A Microsoft-authored YouTube app is back in the Windows Phone Store, hopefully pitting an end to the long-standing Google-Microsoft rivalry that prevented Windows Phone users from accessing Google's video service.
The new YouTube app notes, specifically, that it was developed by Microsoft, and has nothing to do with either Google or its video-sharing subsidiary. Nevertheless, some users have still complained that it taps into the HTML5 mobile site that YouTube developed, making it a Web app, rather than the "true" app that some have hoped for.
Nevertheless, the new app appears to be the product of a Google-Microsoft partnership. The two buried the hatchet at the end of May, promising to jointly collaborate on a new Windows Phone app. Microsoft has always hoped to build a proper YouTube app, but had complained that Google hasn't provided the necessary APIs to allow it to do so. In early May, Microsoft released a new YouTube app that it developed, eliminating ads and allowing users to download the videos themselves. Those ads now show up when playing YouTube videos, paying the content creators--and Google. That app got the thumbs-down from Google.
The new YouTube app released Tuesday comes with a new list of features, including the ability to pin videos, playlists, or video channels to the Windows Phone screen as Live Tiles. In addition, video can now be uploaded directly to the YouTube service from within the app itself.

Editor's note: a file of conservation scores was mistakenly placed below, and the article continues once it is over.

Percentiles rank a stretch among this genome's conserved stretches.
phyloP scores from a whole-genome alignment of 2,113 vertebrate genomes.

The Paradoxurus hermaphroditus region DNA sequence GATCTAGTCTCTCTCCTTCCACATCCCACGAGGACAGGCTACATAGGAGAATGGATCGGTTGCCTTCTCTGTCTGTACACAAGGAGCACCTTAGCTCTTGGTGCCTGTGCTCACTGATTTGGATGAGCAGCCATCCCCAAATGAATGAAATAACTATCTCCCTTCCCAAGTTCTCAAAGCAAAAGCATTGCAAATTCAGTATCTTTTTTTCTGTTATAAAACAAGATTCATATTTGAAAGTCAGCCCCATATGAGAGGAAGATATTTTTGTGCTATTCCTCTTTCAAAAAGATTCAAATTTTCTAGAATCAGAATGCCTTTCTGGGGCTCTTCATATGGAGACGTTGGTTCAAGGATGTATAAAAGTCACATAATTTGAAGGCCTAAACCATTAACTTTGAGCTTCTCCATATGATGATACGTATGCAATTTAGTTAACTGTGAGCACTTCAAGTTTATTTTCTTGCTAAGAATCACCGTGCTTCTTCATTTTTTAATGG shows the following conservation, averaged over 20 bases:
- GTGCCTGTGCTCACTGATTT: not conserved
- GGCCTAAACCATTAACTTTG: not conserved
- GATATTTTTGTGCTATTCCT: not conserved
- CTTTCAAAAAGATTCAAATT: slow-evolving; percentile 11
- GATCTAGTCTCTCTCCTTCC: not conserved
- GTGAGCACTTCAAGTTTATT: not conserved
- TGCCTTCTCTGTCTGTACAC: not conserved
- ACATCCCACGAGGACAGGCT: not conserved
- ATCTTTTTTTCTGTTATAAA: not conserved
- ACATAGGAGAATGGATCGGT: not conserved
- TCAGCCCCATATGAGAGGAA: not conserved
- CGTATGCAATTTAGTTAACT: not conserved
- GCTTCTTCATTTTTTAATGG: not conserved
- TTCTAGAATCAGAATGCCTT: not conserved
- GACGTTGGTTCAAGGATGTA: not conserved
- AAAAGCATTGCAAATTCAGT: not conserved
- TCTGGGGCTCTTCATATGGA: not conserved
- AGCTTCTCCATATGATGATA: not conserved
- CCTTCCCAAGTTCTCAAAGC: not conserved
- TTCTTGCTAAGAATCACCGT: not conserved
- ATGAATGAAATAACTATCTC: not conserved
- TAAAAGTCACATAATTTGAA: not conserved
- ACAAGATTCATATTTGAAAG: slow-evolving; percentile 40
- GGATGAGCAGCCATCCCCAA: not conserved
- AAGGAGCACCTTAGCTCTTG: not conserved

Each user also has access to his or her unique YouTube page, where profiles can be managed, including those of children; the app takes advantage of the Windows Phone "Kids' Corner" functionality, and allows profiles to be set up that will only show age-appropriate videos. A quick-access search bar makes finding those videos easy. Finally, those videos can be emailed, texted via SMS, and shared over social networks.
Although Microsoft's Bing Videos provides a basic equivalent to YouTube, YouTube's scope--more than 100 hours are uploaded every minute--makes YouTube a must-have for virtually every platform. For owners of a Windows Phone, let's hope that the two companies have buried the hatchet.
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